FEATURE12 December 2013

Private behaviour


Achieving the right balance between privacy protection and exploiting data opportunities is critical, but regulating technology is not the way to go, argues data protection expert Eduardo Ustaran.

But while the likes of Twitter and Facebook insist that the introduction of stricter legislation around surveillance and data-gathering is necessary to restore the public’s faith in the internet, privacy and data protection law expert Eduardo Ustaran doesn’t believe that it’s as easy as it sounds.

“A lot of privacy law is about regulating technology – regulating cookies for example. That’s the wrong way to go, because technology evolves far quicker than law; engineers think and act much faster than lawyers. Legislators could never attempt to catch up – it’s impossible to try to regulate technology.”

“A lot of privacy law is about regulating technology. That’s the wrong way to go. Engineers think and act much faster than lawyers. Legislators could never attempt to catch up”

Eduardo Ustaran

Eduardo Ustaran

Ustaran is a qualified solicitor and has recently written a book – The Future of Privacy – in which he outlines his theories on how to strike that all-important balance between the needs of both data users and gatherers. “Achieving the right balance between the protection of our privacy and the potential to exploit the data we generate is equally critical for human freedom and mankind’s future prosperity,” he writes.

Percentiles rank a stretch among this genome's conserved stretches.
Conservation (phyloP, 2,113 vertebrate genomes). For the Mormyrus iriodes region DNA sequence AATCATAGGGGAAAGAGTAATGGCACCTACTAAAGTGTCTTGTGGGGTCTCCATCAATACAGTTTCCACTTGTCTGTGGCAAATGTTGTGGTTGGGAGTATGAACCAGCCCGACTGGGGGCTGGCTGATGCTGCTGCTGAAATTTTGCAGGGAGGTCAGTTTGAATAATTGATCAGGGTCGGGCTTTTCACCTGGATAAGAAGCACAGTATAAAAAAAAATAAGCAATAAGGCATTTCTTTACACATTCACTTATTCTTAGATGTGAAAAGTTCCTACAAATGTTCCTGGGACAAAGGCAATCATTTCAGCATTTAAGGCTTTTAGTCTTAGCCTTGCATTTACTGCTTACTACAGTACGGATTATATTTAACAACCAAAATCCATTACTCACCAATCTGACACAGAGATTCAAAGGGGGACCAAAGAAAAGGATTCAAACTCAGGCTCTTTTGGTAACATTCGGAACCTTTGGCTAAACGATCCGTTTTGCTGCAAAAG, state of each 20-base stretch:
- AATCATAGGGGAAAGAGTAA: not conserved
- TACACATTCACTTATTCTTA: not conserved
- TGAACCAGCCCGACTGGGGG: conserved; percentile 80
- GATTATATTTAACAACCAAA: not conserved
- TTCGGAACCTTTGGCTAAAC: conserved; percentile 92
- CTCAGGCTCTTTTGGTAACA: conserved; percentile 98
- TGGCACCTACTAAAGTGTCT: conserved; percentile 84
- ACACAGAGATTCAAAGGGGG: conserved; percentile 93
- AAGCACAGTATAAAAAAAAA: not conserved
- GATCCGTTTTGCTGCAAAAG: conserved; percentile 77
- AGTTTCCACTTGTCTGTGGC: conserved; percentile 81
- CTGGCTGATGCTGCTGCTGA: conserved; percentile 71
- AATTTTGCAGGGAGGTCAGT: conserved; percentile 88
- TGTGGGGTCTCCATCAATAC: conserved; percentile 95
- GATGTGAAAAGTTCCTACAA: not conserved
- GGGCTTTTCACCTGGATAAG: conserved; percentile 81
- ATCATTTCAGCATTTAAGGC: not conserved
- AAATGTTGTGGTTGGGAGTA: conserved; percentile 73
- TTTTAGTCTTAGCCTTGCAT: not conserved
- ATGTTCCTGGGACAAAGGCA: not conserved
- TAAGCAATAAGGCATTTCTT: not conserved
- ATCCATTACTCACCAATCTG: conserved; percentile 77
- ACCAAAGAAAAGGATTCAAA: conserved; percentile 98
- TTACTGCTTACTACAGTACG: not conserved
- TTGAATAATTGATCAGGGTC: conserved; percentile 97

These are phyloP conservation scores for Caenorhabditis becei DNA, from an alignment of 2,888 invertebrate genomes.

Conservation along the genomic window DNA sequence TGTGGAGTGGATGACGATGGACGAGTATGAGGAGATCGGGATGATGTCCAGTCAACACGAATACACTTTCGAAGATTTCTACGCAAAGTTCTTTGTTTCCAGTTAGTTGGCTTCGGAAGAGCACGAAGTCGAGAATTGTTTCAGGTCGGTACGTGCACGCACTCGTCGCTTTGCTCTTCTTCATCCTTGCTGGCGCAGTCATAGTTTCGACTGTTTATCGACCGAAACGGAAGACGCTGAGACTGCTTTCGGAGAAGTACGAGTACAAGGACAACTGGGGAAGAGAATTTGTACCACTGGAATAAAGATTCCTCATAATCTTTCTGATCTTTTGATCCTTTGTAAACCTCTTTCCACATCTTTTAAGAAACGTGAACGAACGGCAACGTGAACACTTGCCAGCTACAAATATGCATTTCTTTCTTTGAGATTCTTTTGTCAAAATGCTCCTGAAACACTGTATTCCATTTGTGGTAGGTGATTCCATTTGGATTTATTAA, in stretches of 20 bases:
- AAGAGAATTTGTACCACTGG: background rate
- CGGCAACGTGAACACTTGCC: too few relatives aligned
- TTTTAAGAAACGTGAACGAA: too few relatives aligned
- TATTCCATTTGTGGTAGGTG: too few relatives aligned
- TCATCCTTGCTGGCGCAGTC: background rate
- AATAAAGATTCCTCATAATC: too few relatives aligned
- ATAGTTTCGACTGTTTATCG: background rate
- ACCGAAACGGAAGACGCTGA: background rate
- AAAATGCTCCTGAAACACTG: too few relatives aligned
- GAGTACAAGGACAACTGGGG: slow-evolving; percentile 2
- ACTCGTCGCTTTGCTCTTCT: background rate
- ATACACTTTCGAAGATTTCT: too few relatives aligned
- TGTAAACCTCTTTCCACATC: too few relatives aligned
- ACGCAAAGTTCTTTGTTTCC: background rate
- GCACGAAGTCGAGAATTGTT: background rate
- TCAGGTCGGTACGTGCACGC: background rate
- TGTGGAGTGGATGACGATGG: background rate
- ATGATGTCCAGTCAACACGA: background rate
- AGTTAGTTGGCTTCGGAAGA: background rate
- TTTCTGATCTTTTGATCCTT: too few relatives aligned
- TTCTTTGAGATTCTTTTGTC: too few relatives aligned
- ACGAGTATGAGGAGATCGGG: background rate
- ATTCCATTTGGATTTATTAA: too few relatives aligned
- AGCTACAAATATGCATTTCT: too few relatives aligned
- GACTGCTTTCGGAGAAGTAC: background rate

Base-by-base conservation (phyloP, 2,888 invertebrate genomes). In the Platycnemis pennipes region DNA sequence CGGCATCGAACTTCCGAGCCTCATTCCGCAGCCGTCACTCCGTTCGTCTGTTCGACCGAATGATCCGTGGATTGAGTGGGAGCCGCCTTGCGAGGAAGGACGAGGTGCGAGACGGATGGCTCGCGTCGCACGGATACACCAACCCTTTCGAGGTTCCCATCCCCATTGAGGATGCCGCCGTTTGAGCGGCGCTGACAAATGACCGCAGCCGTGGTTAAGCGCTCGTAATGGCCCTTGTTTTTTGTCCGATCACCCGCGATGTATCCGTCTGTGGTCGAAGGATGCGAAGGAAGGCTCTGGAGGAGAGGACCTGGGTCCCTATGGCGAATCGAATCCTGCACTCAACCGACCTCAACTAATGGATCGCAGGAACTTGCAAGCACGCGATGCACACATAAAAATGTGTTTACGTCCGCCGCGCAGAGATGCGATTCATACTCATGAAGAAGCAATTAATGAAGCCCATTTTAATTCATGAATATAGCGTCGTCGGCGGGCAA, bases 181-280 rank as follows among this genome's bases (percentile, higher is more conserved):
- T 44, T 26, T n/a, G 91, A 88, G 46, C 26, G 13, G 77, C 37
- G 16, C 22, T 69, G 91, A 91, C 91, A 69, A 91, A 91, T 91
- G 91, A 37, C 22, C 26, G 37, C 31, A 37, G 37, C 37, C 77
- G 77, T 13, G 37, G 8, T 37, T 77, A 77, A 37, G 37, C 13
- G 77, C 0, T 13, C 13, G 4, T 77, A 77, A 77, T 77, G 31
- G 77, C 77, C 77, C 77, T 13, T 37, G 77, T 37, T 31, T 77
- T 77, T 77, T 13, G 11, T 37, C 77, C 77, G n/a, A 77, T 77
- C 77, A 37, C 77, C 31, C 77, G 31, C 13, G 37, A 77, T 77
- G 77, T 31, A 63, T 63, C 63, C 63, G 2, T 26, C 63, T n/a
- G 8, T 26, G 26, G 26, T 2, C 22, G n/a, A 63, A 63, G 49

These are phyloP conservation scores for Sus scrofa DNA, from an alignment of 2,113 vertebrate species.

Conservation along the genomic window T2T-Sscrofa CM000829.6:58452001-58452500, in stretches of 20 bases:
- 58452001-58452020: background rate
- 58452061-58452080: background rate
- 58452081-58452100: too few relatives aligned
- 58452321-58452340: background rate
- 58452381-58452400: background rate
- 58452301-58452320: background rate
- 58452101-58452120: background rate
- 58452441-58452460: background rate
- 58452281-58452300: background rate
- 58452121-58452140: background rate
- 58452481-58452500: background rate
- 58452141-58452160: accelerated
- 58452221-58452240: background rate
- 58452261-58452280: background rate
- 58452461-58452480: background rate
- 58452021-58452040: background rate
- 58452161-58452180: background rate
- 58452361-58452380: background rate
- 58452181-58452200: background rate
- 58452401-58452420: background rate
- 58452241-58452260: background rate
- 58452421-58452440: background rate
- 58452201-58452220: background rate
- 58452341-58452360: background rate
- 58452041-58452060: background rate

“Ignore privacy as a human value and we risk losing a big chunk of our ability to make choices. Restrict the opportunities presented by what our data says about us and we will have killed the next stage of our development as a species.”

Game changers

Ustaran describes what he sees as the three ‘game-changers’ in the world of data privacy. The first is, unsurprisingly, what he describes as the technological revolution: the advent of concepts such as the internet of things, cloud computing and social networking.

The second ‘game-changer’, he says, has been society’s realisation of the value of information as an asset. He describes data as “the blood that keeps the information society alive and makes it grow” and points out that many companies are now using their knowledge of people’s behaviour as the basis for their entire business plan.

The third ‘game-changer’ is what Ustaran refers to as ‘data globalisation’ – the fact that all of these things are happening on a global scale, and the subsequent impact that this has on regulation. “You can’t just say: ‘Okay well we’ll regulate it with the laws of the European Union’. Data is flowing constantly. Global connectivity needs some form of global response to regulate it.”

Regulate behaviour, not technology

These three things are the catalysts for a number of public policy suggestions and recommendations that Ustaran makes. The first of these is that, instead of regulating technology, Ustaran believes that the law should focus on behaviour.